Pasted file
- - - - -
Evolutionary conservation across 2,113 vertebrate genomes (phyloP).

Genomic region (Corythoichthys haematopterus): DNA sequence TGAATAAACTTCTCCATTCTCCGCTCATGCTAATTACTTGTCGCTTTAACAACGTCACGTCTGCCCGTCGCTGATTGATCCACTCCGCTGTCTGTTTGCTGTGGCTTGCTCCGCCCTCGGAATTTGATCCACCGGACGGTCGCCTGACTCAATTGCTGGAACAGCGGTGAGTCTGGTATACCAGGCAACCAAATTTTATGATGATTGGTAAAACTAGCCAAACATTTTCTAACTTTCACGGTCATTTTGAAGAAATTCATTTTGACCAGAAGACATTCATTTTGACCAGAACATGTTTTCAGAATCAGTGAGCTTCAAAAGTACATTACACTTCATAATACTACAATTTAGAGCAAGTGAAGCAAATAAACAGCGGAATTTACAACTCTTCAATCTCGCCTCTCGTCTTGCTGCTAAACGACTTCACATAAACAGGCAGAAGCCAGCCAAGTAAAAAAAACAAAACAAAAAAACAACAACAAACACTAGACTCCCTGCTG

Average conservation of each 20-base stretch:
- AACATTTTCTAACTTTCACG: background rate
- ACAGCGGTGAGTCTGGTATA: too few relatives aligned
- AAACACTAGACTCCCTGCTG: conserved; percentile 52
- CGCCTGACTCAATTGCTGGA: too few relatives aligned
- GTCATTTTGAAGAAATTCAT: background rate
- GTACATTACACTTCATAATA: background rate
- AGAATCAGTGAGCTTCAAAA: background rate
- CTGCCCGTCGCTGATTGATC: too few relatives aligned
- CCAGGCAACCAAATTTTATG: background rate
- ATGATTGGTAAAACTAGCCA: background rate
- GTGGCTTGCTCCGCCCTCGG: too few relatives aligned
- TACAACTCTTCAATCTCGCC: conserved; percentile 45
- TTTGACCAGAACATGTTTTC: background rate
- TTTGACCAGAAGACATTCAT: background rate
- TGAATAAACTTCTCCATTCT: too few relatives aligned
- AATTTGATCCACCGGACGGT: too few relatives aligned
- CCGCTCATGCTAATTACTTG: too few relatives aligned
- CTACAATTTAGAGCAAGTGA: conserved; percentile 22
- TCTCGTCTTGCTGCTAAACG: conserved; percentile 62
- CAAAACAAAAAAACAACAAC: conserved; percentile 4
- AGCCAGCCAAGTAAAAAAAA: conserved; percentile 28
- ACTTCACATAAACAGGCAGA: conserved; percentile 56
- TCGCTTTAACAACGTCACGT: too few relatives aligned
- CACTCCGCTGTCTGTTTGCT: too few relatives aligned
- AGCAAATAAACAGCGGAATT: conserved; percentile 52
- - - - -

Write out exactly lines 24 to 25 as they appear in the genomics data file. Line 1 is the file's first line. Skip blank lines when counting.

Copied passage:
- AGCCAGCCAAGTAAAAAAAA: conserved; percentile 28
- ACTTCACATAAACAGGCAGA: conserved; percentile 56